According to Gallup, in the year I attended that concert more Americans supported the death penalty than they had before (at least, back to when Gallup started polling on the question in 1936) or since. 80% answered "yes" to the question "Are you in favor of the death penalty for a person convicted of murder?" whereas by last year the number had fallen to 64%. And Troy Davis was executed, presumably because the state of Georgia is where a good number of those who answer "yes" to the death penalty reside.
My opposition to the death penalty, and my reasoning for opposing it, hasn't changed since the day I signed that petition-- I still believe that we as a society gain nothing from it, and we risk losing something which should always be significant: the life of an innocent. The Innocence Project, which was founded in 1992 to examine the cases of imprisoned convicts using DNA testing, has exonerated seventeen convicts from death row in eleven states. Collectively, they served over two hundred years in prison for crimes they didn't commit. But because they had not been executed (yet), it was possible to release them and allow them to have something of their previous lives back. Nevertheless, this doesn't appear to be a compelling thought at all for many Americans. From another Gallup poll:
However, for many Americans, agreement with the assertion that innocent people have been put to death does not preclude simultaneous endorsement of the death penalty. A third of all Americans, 34%, believe an innocent person has been executed and at the same time support the death penalty. This is higher than the 23% who believe an innocent person has been executed and simultaneously oppose the death penalty.This result is shocking to me. I had no idea that there were so many people who grant that innocent people get placed on death row and are eventually executed, but consider that acceptable collateral damage in order to put the guilty to death. Was Troy Davis one of those innocents who was sacrificed? Perhaps-- he professed his own innocence right up until the point of execution, and there's a range of concerns with the entire course of his case. Davis' race and the circumstances of his crime raise persistent questions about whether his case could have been decided fairly:
The finality of Mr. Davis’s sentence, and the outpouring of protest worldwide, leaves in its wake more than its share of questions — many that go beyond the facts of the case to encompass fundamental issues of capital punishment. Because Mark MacPhail, the Savannah, Ga., police officer he was convicted of killing in 1989, was white and Mr. Davis, above, was black, the progress of Mr. Davis’s case over two decades widened fault lines on the death penalty and, in particular, over the question of whether a black person in the South could be guaranteed the same justice as a white one.A New York Times editorial refers to a series of "grievous errors" and notes that over 630,000 letters pleading for clemency were delivered to the Georgia pardon and parole board to no avail, resulting in a "tragic miscarriage of justice." Director of the ACLU's Capital Punishment Project Danny LeBoeuf condemned the outcome in no uncertain terms: “The execution of an innocent man crystallizes in the most sickening way the vast systemic injustices that plague our death penalty system."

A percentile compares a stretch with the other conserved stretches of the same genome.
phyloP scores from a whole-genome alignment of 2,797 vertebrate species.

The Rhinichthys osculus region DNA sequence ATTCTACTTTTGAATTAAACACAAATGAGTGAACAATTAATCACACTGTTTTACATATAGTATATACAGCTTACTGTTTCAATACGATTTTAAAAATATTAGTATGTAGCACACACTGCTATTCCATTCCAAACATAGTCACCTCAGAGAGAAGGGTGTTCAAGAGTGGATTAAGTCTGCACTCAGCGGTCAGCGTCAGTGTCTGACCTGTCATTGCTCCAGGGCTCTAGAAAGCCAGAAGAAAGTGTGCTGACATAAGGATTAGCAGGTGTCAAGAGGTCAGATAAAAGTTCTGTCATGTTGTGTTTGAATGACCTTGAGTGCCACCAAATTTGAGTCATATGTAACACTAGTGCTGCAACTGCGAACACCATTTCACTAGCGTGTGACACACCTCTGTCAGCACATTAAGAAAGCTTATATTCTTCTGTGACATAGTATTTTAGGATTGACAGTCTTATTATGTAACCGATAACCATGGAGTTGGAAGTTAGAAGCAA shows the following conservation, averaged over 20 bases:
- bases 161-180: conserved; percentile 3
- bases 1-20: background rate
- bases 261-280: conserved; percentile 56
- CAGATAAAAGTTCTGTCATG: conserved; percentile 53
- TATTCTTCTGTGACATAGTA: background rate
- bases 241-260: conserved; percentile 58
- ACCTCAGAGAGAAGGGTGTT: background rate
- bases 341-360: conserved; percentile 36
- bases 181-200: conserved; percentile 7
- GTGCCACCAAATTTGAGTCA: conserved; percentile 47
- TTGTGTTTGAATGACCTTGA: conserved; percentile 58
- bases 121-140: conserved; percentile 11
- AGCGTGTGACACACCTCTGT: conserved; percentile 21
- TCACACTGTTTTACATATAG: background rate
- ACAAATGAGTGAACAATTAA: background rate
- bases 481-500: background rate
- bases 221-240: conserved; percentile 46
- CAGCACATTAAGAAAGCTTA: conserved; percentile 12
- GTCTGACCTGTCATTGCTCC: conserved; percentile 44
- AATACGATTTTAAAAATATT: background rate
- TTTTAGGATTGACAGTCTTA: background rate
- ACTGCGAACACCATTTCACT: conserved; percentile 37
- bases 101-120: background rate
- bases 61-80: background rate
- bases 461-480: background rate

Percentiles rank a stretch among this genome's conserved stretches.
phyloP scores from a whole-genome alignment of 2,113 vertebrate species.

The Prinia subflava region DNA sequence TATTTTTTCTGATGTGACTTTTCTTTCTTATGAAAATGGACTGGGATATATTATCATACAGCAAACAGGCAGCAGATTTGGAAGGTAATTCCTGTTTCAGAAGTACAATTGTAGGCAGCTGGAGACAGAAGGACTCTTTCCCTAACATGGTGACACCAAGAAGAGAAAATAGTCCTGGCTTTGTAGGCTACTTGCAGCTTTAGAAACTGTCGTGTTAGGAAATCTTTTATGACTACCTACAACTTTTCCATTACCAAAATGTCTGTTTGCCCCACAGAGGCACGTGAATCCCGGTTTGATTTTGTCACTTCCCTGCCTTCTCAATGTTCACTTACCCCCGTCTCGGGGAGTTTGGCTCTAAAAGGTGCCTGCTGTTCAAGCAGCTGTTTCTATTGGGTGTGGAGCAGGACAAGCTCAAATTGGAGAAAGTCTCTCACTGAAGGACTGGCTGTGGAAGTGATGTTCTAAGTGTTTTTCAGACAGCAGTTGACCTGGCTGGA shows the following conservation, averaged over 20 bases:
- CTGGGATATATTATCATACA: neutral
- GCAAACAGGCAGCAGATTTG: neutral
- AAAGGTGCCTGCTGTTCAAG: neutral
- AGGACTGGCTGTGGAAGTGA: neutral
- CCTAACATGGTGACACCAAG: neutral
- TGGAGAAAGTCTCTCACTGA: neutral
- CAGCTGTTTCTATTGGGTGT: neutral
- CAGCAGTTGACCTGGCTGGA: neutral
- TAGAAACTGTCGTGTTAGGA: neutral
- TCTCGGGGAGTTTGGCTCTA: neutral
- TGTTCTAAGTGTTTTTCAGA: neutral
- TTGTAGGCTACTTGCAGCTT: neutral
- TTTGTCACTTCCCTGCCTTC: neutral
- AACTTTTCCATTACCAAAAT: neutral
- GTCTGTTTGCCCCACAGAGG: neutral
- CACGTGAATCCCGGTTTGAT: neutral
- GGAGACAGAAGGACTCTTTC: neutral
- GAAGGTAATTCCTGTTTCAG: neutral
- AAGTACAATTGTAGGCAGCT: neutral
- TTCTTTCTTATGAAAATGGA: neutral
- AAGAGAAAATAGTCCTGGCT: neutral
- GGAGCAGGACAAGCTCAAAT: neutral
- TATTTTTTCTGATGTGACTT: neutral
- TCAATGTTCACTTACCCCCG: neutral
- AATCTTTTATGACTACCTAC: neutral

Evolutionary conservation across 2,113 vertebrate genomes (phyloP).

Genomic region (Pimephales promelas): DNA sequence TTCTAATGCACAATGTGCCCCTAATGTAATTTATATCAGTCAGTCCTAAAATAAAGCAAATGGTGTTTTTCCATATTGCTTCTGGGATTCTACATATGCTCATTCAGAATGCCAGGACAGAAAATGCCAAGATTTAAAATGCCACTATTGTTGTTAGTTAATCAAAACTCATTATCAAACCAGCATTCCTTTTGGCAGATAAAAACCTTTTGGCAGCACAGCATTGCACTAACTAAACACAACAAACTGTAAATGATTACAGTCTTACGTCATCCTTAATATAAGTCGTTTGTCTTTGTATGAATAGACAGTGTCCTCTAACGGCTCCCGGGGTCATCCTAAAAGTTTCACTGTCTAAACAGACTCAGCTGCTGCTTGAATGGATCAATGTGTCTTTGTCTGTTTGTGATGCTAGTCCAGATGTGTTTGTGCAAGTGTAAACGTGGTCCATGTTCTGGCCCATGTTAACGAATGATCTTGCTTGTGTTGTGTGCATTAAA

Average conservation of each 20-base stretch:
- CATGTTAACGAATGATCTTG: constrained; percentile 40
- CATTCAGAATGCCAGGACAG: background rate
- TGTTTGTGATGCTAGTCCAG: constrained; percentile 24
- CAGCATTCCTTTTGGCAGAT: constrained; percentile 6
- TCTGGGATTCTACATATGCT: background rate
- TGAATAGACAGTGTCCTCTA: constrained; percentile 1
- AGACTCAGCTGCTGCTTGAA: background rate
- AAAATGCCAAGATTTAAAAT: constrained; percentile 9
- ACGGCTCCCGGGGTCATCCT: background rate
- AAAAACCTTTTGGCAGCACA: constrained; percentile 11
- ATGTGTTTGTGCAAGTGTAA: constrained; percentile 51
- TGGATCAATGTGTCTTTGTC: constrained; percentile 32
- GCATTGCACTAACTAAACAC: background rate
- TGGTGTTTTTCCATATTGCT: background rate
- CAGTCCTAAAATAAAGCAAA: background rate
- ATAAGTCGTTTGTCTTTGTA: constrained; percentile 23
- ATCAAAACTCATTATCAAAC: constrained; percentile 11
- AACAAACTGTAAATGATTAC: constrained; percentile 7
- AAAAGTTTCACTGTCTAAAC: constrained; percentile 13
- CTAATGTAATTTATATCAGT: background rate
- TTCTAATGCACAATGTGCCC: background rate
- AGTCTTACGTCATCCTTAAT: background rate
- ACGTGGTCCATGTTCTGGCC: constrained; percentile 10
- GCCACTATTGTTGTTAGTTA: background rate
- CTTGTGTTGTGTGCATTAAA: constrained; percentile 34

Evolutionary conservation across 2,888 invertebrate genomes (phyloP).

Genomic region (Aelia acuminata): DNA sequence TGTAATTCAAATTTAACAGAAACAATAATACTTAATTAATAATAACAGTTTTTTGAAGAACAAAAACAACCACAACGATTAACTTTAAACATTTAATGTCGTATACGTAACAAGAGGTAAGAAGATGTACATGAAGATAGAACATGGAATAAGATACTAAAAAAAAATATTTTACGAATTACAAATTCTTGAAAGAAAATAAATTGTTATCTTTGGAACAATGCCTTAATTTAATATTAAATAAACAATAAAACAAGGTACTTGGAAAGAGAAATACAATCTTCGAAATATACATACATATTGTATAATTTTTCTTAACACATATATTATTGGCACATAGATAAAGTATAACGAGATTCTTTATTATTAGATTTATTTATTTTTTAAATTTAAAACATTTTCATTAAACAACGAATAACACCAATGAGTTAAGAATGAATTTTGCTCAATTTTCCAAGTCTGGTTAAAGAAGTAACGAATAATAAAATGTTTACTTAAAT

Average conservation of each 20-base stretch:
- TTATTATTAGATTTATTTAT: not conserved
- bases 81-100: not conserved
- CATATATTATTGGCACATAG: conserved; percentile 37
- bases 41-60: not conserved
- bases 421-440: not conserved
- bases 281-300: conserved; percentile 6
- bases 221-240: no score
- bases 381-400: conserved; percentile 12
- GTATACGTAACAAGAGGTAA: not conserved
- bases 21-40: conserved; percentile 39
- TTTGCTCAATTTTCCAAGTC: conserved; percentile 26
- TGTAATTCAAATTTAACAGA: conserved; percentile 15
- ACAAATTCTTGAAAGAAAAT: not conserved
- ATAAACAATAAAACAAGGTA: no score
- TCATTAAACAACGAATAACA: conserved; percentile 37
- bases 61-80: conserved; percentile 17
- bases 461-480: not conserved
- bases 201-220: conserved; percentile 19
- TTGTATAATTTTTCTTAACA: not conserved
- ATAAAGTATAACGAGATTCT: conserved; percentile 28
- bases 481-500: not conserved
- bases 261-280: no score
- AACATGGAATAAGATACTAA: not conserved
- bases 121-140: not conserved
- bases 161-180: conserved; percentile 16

So here's my question: what was the rush? The alternative to putting Troy Davis to death wasn't to let him go free, to send him on his way with his old clothes back and money for cab fare. If he had not been executed we would have had the rest of his life, with him sitting patiently in prison, to decide to put him to a more obviously justified death. To analyze the circumstances of his accusation in a way that doesn't provoke every human rights organization in the country, as well as death penalty supporters like former F.B.I. director William Sessions, to proclaim the injustice of it. Someone like me who opposes the death penalty outright would still not be satisfied, but we could do more to make sure that the people we put to death are obviously deserving of it. Could we not? Is that not in the death penalty supporter's best interests, the single best defense of hanging onto such a practice?
Because after all, America is rather a stand-out in the fact that we do hang onto it. Not only does the U.S. have more of its population incarcerated than any other country in the world, we're also willing to kill them whereas no other Western democracy will do so. Just speaking for myself, I would rather die than spend the rest of my life in prison. If the options are a life sentence or the death penalty, I would opt for the death penalty without hesitation. But Troy Davis is not me, and he was not given an option. Maybe he would have preferred to spend the duration of a life sentence (or as long as it would have taken) working to demonstrate his own innocence...and maybe he would have succeeded. I don't see what we would have had to lose by giving him the chance, and we would've had a greater system of justice and national dignity to gain.